Her eyes nearly staring out of her head, Amanda whispered, "Shut up for goodness sake. Did you hear? Did you hear? That was German, that bit about donner and blitzkrieg - it means, oh, something or other. And the other one - did you hear him? It's a nest of spies, Nazi spies -"
Elizabeth swallowed once or twice, then croaked out, "Let's go back to our boat," and started to run. She looked neither to right nor to left until she reached the shore, then, panting with terror, she crawled underneath the dinghy. Her heart was beating so loudly she simply did not hear the approaching footsteps - heard nothing until the little boat creaked under the arrival of a heavy weight, and then her heart stopped beating altogether.
"Tut," Amanda clicked her tongue angrily and drummed her heels against the boat, "Where is the ass?"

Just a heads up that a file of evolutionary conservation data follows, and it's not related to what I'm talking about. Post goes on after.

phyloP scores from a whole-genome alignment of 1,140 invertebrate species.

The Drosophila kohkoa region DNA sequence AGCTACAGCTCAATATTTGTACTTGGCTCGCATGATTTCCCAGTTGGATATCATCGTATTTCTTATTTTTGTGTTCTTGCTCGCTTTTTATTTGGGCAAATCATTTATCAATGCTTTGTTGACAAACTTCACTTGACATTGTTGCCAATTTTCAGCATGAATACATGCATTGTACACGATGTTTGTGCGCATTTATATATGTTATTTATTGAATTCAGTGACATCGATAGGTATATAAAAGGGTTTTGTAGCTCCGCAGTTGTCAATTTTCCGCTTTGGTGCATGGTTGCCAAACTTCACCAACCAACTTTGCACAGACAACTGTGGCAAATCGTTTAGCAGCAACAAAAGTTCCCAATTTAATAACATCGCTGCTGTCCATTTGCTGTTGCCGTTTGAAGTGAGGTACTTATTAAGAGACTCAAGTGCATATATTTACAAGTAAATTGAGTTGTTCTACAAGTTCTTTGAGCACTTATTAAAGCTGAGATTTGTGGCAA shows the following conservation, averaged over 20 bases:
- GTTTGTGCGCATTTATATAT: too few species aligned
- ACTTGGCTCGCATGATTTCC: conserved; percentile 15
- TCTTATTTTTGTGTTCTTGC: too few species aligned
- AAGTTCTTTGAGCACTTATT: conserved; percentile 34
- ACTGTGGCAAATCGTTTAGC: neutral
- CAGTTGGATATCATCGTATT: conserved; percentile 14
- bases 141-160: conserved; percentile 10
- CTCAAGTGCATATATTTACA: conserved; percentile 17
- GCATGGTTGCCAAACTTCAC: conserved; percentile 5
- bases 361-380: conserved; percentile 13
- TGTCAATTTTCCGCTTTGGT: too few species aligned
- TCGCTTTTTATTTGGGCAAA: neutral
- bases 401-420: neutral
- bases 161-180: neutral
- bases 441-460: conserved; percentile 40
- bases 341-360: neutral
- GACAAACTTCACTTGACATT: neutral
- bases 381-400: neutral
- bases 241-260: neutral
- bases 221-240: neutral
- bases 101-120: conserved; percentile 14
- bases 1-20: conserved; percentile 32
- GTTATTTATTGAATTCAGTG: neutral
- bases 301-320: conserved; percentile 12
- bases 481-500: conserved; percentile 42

A muffled and sepulchral voice form the depths answered, "You're practically sitting on me."
Amanda lifted the boat.
"Come in, do," said Elizabeth hospitably.
"Lily-livered knave," Amanda stormed. "What's the good of that? If they've heard us the first thing they'll look for is a boat, if they don't see us on the road, they'll tip this up and we'll be caught like rats."
"Let's go then," said Elizabeth, beginning to crawl rapidly away.
"Come here, poltroon," said Amanda, dragging her back by one pigtail. "We must have a plan."
"I have a plan," said Elizabeth, "I'm going home."
From the short story AMANDA'S SPIES, published in the Collins' Girls' Annual 1941. This was Jane Shaw's first of many short stories that would be published over the next twenty-two years in a variety of annuals. Her last published short story was Jumble Sale in 1963.